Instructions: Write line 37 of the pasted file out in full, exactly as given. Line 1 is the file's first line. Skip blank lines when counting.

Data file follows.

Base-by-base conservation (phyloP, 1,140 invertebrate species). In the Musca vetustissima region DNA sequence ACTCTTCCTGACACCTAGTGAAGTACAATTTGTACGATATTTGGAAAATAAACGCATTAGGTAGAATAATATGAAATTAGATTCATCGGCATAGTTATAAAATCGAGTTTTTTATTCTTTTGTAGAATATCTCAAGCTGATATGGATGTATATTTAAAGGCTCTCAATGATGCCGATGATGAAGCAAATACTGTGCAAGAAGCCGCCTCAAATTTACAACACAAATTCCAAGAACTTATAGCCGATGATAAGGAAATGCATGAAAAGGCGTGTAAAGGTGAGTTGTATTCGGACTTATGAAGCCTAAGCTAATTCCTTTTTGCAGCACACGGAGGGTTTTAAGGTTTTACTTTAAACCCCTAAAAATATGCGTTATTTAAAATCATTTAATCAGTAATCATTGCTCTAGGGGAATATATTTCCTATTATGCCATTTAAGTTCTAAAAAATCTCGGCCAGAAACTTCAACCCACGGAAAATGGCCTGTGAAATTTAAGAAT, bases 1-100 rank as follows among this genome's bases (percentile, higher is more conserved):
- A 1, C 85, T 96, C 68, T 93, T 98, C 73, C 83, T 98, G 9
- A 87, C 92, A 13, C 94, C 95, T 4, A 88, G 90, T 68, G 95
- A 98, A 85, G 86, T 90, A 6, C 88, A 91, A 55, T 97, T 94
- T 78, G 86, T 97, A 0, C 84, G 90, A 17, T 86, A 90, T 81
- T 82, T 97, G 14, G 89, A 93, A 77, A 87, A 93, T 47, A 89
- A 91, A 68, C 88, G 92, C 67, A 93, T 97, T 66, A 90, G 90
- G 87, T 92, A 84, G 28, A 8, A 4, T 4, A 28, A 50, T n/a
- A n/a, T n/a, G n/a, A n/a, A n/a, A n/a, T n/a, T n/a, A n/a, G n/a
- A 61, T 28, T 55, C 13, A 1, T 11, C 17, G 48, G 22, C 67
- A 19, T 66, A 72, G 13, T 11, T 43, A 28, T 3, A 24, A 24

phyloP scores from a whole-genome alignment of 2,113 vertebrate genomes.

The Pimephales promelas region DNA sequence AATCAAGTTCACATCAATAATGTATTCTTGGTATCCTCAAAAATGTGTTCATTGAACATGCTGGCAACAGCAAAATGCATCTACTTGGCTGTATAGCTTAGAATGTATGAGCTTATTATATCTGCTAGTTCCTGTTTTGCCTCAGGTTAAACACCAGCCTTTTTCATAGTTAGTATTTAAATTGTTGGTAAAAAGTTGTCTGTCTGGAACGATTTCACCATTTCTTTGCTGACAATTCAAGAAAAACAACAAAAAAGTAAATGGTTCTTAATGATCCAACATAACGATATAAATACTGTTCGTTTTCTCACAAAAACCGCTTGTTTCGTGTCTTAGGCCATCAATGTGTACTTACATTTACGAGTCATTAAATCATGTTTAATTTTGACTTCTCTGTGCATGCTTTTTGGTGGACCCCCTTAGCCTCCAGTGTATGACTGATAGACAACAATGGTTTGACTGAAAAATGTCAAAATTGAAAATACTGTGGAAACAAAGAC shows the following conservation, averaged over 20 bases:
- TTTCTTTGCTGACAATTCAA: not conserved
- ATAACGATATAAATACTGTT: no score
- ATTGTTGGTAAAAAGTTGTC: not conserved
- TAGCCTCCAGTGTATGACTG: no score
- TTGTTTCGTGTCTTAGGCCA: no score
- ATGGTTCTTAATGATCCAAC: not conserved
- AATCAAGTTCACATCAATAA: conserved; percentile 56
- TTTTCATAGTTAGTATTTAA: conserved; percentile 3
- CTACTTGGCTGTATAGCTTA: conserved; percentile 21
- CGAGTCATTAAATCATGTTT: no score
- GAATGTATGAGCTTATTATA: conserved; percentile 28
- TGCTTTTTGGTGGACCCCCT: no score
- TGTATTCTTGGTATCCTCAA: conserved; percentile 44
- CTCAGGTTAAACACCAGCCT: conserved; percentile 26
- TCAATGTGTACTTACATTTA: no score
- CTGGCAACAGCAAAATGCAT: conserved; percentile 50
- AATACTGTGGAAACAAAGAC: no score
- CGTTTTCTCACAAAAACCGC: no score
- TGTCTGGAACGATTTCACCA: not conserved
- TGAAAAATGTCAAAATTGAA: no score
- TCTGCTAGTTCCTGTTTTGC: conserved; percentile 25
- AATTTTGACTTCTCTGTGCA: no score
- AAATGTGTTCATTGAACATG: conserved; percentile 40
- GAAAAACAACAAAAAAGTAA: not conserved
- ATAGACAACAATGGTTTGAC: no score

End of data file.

- GAAAAACAACAAAAAAGTAA: not conserved